1. Das Boot I know, it’s a drama set inside of a submarine. I was thinking of a movie more along the lines of the Wehrmacht heroically charging across France and Poland, kind of something similar to a German version of John Wayne war movies.

            1. Well, they were the bad guys. Even our worst wars had the U.S. in a gray area as opposed to TOTAL SUPERVILLAINS. I mean, the Nazis and everything they did reads like a bad and implausible novel.

              1. “Have you noticed that our caps actually have little pictures of skulls on them?”

                1. I know, right? The bad guys in the Star Wars movies were less consciously villains.

          1. A critic in the K?lner Stadt-Anzeiger called the film kitschy, devoid of deeper meaning, and morally worst, full of pathetic self-pity. The film’s message was “We perpetrators (of war crimes) didn’t have an easy time.”

      2. They’re all set in 1870.

  10. The 800-pound gorilla in the room, when talking about Mein Kampf is that it isn’t new thought. Hitler’s intellectual forebearers were all German philosophers and all of them disciples of either Hegel, Nietzsche, or Marx. National Socialism in Germany was the apex of the Romanticism/Anti-Enlightenment in Europe, a revolt against Man as a rational being, against the sovereignty of the individual, and against natural rights.

    It is right and proper to criticize Mein Kampf. The problem is, it did not spring forth from the ether. To indict Hitler requires indicting, or at least, taking a very hard look at, those who came before him and inspired him.

    1. To be sure, Hitler was no intellectual. While he was influenced by some philosophers, his views were quite strange, aside from all of the horrific stuff we’re all aware of.

      I read somewhere that one of his favorite movies was King Kong. Discuss amongst yourselves the implications of that.

      1. Hitler was a gangster who plagiarized crackpots. He was an ape reading philosophy, in other words. But he didn’t understand it.

        1. You mean Hegel and Nietzsche actually have some virtue?

          1. I’d say the latter has some, though he was pretty whacked out. Hegel, well, hard to like him and be a libertarian.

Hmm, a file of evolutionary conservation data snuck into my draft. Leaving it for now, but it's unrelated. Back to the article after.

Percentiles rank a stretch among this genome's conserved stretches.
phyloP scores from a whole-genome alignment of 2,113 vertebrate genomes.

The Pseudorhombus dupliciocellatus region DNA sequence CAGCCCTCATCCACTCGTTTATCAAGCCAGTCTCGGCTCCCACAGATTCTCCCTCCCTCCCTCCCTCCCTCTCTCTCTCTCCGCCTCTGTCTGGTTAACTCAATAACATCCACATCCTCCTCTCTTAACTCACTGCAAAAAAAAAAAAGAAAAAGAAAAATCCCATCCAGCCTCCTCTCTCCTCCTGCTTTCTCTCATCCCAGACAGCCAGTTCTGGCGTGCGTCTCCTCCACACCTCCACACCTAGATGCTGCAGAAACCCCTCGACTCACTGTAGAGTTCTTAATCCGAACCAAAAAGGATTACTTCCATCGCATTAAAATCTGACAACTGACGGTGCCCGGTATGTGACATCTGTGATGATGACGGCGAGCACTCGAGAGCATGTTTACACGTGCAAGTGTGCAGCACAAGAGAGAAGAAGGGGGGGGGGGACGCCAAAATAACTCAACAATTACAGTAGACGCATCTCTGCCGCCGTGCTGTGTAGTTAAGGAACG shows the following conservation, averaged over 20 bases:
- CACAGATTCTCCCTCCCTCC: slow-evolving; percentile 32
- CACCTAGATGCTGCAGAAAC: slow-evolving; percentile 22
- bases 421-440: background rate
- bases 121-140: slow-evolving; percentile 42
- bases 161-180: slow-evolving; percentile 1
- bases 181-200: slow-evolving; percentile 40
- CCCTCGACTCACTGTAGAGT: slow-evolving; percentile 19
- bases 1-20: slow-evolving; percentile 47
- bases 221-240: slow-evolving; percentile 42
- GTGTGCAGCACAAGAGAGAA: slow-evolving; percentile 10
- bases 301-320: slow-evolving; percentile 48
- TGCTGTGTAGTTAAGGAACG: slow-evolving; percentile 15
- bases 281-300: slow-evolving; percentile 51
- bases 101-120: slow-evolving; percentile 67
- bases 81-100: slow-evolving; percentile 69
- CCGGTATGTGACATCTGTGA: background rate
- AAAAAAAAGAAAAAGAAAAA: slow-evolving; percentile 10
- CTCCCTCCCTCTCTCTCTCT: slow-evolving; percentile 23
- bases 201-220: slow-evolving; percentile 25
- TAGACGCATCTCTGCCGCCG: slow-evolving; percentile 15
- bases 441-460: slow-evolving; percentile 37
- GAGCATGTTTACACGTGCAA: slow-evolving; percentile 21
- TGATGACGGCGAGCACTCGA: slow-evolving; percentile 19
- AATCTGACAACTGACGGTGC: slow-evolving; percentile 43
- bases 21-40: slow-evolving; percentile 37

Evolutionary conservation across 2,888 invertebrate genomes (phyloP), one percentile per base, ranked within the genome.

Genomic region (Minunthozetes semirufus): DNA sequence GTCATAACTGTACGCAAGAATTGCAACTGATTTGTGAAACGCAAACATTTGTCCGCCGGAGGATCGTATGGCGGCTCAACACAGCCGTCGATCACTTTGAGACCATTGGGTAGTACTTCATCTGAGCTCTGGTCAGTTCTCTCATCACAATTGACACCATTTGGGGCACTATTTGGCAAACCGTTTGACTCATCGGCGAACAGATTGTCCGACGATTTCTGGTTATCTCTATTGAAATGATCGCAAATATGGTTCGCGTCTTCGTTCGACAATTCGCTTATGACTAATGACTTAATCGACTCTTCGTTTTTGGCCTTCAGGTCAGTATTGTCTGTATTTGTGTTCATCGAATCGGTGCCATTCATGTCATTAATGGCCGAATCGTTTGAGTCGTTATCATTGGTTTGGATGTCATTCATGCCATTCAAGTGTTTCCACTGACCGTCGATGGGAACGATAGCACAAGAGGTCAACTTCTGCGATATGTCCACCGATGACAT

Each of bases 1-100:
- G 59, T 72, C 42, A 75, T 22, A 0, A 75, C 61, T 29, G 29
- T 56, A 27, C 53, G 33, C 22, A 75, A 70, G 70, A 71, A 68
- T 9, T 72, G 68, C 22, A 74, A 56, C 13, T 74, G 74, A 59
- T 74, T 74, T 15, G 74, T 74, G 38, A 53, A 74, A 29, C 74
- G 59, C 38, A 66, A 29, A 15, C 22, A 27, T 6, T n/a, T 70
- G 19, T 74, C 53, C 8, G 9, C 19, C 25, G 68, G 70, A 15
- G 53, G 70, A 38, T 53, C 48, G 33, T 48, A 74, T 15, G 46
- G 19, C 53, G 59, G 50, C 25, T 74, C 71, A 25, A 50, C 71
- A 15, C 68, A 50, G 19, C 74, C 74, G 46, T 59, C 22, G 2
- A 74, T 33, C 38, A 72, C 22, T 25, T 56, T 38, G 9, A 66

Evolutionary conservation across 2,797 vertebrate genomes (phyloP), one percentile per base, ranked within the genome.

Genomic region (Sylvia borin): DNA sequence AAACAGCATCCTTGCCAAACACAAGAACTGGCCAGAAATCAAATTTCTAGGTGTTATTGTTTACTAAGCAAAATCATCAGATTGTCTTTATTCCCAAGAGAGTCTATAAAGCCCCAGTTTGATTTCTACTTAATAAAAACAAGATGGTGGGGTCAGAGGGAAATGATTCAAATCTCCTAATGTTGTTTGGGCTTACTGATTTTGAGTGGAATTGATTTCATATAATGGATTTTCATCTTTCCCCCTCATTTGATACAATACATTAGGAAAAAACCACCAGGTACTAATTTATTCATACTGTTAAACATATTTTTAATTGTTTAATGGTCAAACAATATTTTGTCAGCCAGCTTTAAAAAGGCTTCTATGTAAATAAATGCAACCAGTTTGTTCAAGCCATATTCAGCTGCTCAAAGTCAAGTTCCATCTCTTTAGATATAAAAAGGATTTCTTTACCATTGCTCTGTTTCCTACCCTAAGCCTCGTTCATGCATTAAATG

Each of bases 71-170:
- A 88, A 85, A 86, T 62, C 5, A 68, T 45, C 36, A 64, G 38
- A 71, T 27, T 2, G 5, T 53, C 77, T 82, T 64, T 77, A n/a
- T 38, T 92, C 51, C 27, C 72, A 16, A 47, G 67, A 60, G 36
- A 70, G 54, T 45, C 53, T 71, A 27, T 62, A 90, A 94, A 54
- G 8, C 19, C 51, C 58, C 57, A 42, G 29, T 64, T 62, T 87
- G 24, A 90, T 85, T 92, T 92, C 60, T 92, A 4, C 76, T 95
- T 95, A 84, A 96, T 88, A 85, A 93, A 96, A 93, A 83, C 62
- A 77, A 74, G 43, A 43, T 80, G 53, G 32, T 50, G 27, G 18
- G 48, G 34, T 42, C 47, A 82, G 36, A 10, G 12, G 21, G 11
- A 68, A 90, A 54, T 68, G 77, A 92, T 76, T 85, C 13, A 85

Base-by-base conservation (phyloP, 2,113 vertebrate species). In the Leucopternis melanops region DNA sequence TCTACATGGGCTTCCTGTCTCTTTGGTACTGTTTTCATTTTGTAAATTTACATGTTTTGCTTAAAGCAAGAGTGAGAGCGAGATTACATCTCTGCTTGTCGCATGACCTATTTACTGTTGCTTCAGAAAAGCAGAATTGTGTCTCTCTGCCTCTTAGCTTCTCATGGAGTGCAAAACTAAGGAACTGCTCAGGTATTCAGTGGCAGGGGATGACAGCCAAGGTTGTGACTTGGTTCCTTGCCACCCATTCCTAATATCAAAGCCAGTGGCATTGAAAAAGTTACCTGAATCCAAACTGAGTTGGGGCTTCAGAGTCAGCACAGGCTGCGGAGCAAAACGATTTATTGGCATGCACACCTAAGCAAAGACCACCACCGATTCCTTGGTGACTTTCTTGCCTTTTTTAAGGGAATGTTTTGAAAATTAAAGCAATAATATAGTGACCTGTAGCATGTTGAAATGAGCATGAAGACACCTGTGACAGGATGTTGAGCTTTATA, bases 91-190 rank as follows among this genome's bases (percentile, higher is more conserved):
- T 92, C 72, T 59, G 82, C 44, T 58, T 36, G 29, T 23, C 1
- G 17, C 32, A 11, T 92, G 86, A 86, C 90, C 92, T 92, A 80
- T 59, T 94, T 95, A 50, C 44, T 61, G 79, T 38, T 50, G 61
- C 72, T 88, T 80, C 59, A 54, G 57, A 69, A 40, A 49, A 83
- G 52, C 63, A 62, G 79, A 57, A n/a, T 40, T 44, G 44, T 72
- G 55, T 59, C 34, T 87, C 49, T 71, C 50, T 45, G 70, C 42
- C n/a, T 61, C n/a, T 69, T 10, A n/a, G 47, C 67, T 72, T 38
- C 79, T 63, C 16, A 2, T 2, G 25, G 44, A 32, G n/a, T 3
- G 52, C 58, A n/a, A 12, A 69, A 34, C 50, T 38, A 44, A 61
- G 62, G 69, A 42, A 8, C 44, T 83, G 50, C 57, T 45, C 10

1. Hegel did write something to effect of the individual has no rights against the State and that individuals have a moral duty to submit to the State. And Hegel’s “dialectic” smacks of equal parts arguing in bad faith and the golden mean fallacy.

          2. “The surest way to corrupt a youth is to instruct him to hold in higher esteem those who think alike than those who think differently.”

            ? Friedrich Nietzsche

            1. Nietzsche, for all his megalomaniacal tendencies and syphillitic insanity, has some phenomenal aphorisms.

        2. “Apes don’t read philosophy!”

          1. Yes they do, db, they just don’t understand it

      2. something, something… big dong?

      3. Mein Kampf @Amazon

        Customer Reviews(546)
        3.8 out of 5 stars
        5 star 254
        4 star 106
        3 star 80
        2 star 32
        1 star 74
        See all 546 customer reviews

        – Great read, very informational really liked the way the book was written in an easy to read style.
        Yousif Jacob

        – If you even think you know anything about Hitler until you read this book all you have been told is bias.
        Jack Johnson

        I have read he digital copy, though my physical copy hasn’t came yet… The book is absolutely fantastic.
        Devon Arthurs

        Doing research for a play about the 3rd Reich so this was really great to get and so easy.
        James A. Myl

        This book is NOT what I expected. No wonder he had so many followers. Too bad he went nuts thought he could bite more than he could chew.

        1. – If you even think you know anything about Hitler until you read this book all you have been told is bias.
          Jack Johnson

          Why can’t people seem to grasp the difference between bias (a noun) and biased (an adjective)? This bothers me more than it should.

          Also, I like how Hitler’s personal manifesto is somehow a legitimate objective source. Okay guy.

          1. In that sentence it makes sense as either the n. or the v.

        2. Doing research for a play…

          Yeah, sure… we know you’re secretly planning to rule the Fatherland.